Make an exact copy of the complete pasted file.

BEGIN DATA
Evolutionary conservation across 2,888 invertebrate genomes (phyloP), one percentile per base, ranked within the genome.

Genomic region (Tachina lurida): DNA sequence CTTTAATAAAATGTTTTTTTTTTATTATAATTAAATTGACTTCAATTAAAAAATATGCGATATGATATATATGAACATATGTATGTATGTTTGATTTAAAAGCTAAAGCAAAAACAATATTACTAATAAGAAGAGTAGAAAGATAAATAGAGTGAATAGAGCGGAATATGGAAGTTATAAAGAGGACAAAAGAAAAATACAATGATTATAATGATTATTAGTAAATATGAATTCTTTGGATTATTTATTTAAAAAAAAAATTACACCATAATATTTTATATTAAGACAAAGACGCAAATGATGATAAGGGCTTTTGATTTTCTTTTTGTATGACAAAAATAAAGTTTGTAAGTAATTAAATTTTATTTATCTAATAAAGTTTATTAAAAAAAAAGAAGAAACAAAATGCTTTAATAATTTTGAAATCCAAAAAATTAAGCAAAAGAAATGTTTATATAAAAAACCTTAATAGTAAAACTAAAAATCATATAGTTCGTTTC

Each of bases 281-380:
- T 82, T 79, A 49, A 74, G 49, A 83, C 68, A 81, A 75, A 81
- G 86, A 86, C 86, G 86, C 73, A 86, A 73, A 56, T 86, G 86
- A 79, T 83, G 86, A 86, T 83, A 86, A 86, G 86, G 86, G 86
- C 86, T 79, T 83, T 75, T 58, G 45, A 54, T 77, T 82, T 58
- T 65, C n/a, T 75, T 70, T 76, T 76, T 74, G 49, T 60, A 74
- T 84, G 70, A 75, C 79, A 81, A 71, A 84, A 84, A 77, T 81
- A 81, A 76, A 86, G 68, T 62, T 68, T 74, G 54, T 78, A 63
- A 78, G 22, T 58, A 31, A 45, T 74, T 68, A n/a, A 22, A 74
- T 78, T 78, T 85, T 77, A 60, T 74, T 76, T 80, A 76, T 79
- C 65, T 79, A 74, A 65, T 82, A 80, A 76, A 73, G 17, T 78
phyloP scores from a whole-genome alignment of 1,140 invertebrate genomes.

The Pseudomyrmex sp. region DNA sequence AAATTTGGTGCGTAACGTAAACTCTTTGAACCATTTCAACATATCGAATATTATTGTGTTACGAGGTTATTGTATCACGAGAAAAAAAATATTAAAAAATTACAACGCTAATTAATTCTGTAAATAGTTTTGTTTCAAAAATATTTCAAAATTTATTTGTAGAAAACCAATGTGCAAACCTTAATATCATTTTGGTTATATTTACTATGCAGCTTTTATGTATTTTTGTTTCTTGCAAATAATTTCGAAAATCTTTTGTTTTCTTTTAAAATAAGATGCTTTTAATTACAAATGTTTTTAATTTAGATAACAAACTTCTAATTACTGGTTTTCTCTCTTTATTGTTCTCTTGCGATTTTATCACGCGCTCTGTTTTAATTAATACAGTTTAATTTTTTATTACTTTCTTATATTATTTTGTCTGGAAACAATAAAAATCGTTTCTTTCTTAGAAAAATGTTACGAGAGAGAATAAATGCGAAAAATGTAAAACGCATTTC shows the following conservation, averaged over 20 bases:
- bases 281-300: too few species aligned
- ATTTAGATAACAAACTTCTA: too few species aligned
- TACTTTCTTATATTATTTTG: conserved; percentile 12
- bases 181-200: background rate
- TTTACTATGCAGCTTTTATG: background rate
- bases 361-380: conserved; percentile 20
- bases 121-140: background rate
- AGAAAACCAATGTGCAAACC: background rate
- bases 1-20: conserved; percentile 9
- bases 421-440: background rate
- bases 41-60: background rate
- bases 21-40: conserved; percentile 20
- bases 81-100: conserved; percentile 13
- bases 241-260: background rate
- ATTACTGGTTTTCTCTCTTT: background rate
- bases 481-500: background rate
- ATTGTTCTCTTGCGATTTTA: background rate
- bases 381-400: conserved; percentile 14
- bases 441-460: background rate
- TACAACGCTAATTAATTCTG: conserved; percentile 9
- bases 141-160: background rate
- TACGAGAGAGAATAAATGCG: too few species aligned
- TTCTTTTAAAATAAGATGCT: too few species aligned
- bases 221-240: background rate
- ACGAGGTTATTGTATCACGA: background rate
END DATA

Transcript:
Evolutionary conservation across 2,888 invertebrate genomes (phyloP), one percentile per base, ranked within the genome.

Genomic region (Tachina lurida): DNA sequence CTTTAATAAAATGTTTTTTTTTTATTATAATTAAATTGACTTCAATTAAAAAATATGCGATATGATATATATGAACATATGTATGTATGTTTGATTTAAAAGCTAAAGCAAAAACAATATTACTAATAAGAAGAGTAGAAAGATAAATAGAGTGAATAGAGCGGAATATGGAAGTTATAAAGAGGACAAAAGAAAAATACAATGATTATAATGATTATTAGTAAATATGAATTCTTTGGATTATTTATTTAAAAAAAAAATTACACCATAATATTTTATATTAAGACAAAGACGCAAATGATGATAAGGGCTTTTGATTTTCTTTTTGTATGACAAAAATAAAGTTTGTAAGTAATTAAATTTTATTTATCTAATAAAGTTTATTAAAAAAAAAGAAGAAACAAAATGCTTTAATAATTTTGAAATCCAAAAAATTAAGCAAAAGAAATGTTTATATAAAAAACCTTAATAGTAAAACTAAAAATCATATAGTTCGTTTC

Each of bases 281-380:
- T 82, T 79, A 49, A 74, G 49, A 83, C 68, A 81, A 75, A 81
- G 86, A 86, C 86, G 86, C 73, A 86, A 73, A 56, T 86, G 86
- A 79, T 83, G 86, A 86, T 83, A 86, A 86, G 86, G 86, G 86
- C 86, T 79, T 83, T 75, T 58, G 45, A 54, T 77, T 82, T 58
- T 65, C n/a, T 75, T 70, T 76, T 76, T 74, G 49, T 60, A 74
- T 84, G 70, A 75, C 79, A 81, A 71, A 84, A 84, A 77, T 81
- A 81, A 76, A 86, G 68, T 62, T 68, T 74, G 54, T 78, A 63
- A 78, G 22, T 58, A 31, A 45, T 74, T 68, A n/a, A 22, A 74
- T 78, T 78, T 85, T 77, A 60, T 74, T 76, T 80, A 76, T 79
- C 65, T 79, A 74, A 65, T 82, A 80, A 76, A 73, G 17, T 78
phyloP scores from a whole-genome alignment of 1,140 invertebrate genomes.

The Pseudomyrmex sp. region DNA sequence AAATTTGGTGCGTAACGTAAACTCTTTGAACCATTTCAACATATCGAATATTATTGTGTTACGAGGTTATTGTATCACGAGAAAAAAAATATTAAAAAATTACAACGCTAATTAATTCTGTAAATAGTTTTGTTTCAAAAATATTTCAAAATTTATTTGTAGAAAACCAATGTGCAAACCTTAATATCATTTTGGTTATATTTACTATGCAGCTTTTATGTATTTTTGTTTCTTGCAAATAATTTCGAAAATCTTTTGTTTTCTTTTAAAATAAGATGCTTTTAATTACAAATGTTTTTAATTTAGATAACAAACTTCTAATTACTGGTTTTCTCTCTTTATTGTTCTCTTGCGATTTTATCACGCGCTCTGTTTTAATTAATACAGTTTAATTTTTTATTACTTTCTTATATTATTTTGTCTGGAAACAATAAAAATCGTTTCTTTCTTAGAAAAATGTTACGAGAGAGAATAAATGCGAAAAATGTAAAACGCATTTC shows the following conservation, averaged over 20 bases:
- bases 281-300: too few species aligned
- ATTTAGATAACAAACTTCTA: too few species aligned
- TACTTTCTTATATTATTTTG: conserved; percentile 12
- bases 181-200: background rate
- TTTACTATGCAGCTTTTATG: background rate
- bases 361-380: conserved; percentile 20
- bases 121-140: background rate
- AGAAAACCAATGTGCAAACC: background rate
- bases 1-20: conserved; percentile 9
- bases 421-440: background rate
- bases 41-60: background rate
- bases 21-40: conserved; percentile 20
- bases 81-100: conserved; percentile 13
- bases 241-260: background rate
- ATTACTGGTTTTCTCTCTTT: background rate
- bases 481-500: background rate
- ATTGTTCTCTTGCGATTTTA: background rate
- bases 381-400: conserved; percentile 14
- bases 441-460: background rate
- TACAACGCTAATTAATTCTG: conserved; percentile 9
- bases 141-160: background rate
- TACGAGAGAGAATAAATGCG: too few species aligned
- TTCTTTTAAAATAAGATGCT: too few species aligned
- bases 221-240: background rate
- ACGAGGTTATTGTATCACGA: background rate